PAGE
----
Angola’s navy said on Sunday the crew of an oil tanker that vanished off its coast on Jan. 18 had turned off communications to fake an attack, seeking to calm energy sector fears that the vessel had been hijacked by pirates.
Unconfirmed reports that the tanker had been seized raised concern that piracy off West Africa was spreading south from the Gulf of Guinea, near Africa’s biggest oil producer Nigeria, where most hijacking gangs are believed to originate.
Pirate attacks jumped by a third last year off West Africa. Any attack off Angola, which is the continent’s No. 2 crude producer, would be the most southerly to date.
Captain Augusto Alfredo, spokesman for the Angolan navy, said the missing Liberian-flagged MT Kerala has been located in Nigeria and that reports of a hijacking were false.
“It was all faked, there have been no acts of piracy in Angolan waters,” he told Reuters. “What happened on Jan. 18, when we lost contact with the ship, was that the crew disabled the communications on purpose. There was no hijacking.” Alfredo declined to comment on how the navy had established the behaviour of the MT Kerala’s crew, saying only that other authorities may provide further details later.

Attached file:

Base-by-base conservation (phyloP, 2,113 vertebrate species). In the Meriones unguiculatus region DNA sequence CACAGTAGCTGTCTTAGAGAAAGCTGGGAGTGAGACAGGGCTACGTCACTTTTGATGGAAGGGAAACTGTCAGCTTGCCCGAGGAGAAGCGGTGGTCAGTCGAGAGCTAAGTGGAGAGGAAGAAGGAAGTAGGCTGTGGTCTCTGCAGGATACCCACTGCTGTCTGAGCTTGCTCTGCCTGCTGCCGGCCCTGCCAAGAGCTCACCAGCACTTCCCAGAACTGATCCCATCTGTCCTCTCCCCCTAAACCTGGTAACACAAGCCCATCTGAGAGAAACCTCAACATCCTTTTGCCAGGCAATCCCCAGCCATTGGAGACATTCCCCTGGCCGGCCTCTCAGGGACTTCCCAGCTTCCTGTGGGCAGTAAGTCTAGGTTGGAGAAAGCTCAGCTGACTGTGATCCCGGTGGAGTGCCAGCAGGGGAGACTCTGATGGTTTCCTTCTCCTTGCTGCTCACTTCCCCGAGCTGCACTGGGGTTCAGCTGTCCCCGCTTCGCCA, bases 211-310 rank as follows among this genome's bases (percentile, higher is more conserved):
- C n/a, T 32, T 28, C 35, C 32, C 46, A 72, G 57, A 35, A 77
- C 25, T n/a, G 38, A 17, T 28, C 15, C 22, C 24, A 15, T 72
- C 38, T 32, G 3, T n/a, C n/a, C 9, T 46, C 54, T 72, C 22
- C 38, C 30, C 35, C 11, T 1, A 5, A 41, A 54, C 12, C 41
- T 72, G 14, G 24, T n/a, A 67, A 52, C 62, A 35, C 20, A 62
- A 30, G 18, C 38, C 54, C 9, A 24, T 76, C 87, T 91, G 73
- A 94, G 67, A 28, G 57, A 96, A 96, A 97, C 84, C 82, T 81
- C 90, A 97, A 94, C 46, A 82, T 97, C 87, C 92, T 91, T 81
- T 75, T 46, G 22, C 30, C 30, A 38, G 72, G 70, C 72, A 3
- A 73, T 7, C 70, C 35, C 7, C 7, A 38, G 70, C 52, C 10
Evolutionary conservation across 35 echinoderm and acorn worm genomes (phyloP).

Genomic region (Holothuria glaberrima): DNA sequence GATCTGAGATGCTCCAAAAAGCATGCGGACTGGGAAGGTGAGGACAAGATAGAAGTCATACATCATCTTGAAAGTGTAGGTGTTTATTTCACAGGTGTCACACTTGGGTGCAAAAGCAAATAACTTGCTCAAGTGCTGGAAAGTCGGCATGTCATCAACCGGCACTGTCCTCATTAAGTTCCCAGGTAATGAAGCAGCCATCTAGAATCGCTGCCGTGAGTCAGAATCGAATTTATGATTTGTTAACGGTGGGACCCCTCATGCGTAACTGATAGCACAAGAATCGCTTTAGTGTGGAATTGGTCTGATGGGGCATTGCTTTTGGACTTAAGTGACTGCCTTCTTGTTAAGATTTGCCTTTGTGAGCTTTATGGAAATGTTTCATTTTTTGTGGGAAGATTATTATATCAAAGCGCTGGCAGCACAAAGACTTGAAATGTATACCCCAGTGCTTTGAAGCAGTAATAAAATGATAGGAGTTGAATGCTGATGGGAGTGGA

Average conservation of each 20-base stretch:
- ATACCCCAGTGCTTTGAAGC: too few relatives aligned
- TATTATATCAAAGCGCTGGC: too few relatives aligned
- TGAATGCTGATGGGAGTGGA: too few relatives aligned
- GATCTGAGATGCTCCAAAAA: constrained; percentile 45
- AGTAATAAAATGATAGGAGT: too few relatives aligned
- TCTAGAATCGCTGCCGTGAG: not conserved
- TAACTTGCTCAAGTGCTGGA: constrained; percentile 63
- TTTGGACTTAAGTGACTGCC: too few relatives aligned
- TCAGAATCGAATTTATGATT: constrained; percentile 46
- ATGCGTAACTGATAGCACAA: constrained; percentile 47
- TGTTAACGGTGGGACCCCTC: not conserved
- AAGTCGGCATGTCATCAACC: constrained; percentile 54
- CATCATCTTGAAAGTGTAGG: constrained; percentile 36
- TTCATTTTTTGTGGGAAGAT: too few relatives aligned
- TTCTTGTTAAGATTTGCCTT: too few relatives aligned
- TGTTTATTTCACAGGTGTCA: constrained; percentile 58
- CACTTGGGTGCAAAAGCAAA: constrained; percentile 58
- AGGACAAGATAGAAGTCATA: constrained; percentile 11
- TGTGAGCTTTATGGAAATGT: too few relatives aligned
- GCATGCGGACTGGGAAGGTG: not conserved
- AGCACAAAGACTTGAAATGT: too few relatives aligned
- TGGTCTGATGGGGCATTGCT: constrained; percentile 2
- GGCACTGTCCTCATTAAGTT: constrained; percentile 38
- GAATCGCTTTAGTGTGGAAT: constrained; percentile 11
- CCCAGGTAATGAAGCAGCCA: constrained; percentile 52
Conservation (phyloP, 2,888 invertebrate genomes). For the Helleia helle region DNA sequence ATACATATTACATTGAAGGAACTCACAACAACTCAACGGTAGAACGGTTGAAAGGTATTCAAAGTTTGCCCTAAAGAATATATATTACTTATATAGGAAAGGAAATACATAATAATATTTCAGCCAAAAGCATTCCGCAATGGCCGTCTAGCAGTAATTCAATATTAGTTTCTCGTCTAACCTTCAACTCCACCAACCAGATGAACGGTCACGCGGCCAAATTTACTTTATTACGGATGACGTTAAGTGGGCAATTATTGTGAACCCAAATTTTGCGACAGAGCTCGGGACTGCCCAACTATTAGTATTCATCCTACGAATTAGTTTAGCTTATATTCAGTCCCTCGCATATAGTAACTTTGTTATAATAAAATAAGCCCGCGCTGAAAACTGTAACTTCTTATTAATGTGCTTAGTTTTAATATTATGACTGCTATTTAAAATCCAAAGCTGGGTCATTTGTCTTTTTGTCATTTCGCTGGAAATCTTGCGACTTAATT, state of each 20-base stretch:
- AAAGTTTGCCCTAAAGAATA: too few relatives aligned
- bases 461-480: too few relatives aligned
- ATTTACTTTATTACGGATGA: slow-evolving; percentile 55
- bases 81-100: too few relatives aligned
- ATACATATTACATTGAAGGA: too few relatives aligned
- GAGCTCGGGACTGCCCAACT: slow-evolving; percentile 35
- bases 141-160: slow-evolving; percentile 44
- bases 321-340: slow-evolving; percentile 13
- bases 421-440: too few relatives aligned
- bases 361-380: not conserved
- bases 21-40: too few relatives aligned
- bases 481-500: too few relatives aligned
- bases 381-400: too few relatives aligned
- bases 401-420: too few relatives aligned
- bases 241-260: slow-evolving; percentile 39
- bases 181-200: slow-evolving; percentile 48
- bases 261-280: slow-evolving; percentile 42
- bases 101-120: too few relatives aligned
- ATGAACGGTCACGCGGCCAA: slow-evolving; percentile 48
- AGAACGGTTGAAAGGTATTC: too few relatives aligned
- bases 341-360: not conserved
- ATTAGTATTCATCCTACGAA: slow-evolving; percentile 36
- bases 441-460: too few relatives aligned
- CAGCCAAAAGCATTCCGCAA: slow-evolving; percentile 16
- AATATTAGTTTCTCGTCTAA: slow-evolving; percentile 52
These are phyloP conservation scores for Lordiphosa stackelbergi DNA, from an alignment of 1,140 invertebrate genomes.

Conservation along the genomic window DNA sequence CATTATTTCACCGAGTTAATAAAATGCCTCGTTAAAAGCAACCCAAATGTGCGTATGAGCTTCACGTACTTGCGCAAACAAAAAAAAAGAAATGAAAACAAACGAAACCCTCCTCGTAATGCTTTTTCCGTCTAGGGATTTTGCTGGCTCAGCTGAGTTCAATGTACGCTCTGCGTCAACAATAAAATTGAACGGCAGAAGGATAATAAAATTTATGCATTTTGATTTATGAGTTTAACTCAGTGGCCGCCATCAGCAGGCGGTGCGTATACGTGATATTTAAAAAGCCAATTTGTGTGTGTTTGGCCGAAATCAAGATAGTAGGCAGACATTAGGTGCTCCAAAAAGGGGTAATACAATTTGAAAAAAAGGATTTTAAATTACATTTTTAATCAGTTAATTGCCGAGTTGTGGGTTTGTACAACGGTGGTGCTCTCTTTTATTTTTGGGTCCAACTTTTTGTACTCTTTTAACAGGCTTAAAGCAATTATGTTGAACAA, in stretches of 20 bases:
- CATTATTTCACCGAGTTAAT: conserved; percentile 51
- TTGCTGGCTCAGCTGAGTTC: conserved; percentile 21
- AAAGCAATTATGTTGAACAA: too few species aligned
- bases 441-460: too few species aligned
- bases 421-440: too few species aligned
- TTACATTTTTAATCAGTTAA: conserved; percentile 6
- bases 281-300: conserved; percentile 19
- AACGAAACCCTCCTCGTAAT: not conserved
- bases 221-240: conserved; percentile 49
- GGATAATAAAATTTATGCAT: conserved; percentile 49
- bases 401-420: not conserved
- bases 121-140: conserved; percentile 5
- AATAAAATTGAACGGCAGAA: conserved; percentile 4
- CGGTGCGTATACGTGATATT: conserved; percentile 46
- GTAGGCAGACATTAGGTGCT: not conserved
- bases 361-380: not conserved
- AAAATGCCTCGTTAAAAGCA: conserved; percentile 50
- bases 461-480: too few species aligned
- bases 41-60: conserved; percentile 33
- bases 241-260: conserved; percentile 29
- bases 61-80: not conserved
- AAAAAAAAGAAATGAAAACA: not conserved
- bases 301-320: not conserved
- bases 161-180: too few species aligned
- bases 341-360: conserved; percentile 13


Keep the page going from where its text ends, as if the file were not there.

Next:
He also would not be drawn on the crew’s possible motivation but said the ship, owned by Greece-based Dynacom, had been due to finish a time-charter contract for the Angolan state oil firm Sonangol on Feb. 12. Sonangol said on Friday the MT Kerala had 27 crew, all of them Indian or Filipino.
Alfredo said a tugboat had contacted the tanker in Angolan waters and then led it to Nigeria. The tugboat is a replica of one involved in a pirate attack off Gabon last year, he said. An SOS raised by another tanker in Angolan waters saying it was under attack from pirates on Friday was also a false alarm.
“The navy and the air force went to the location and did not find any signs of an attack. We want to know if this was a diversion tactic and will remain alert as there may be some forces manoeuvring behind these acts,” Alfredo said.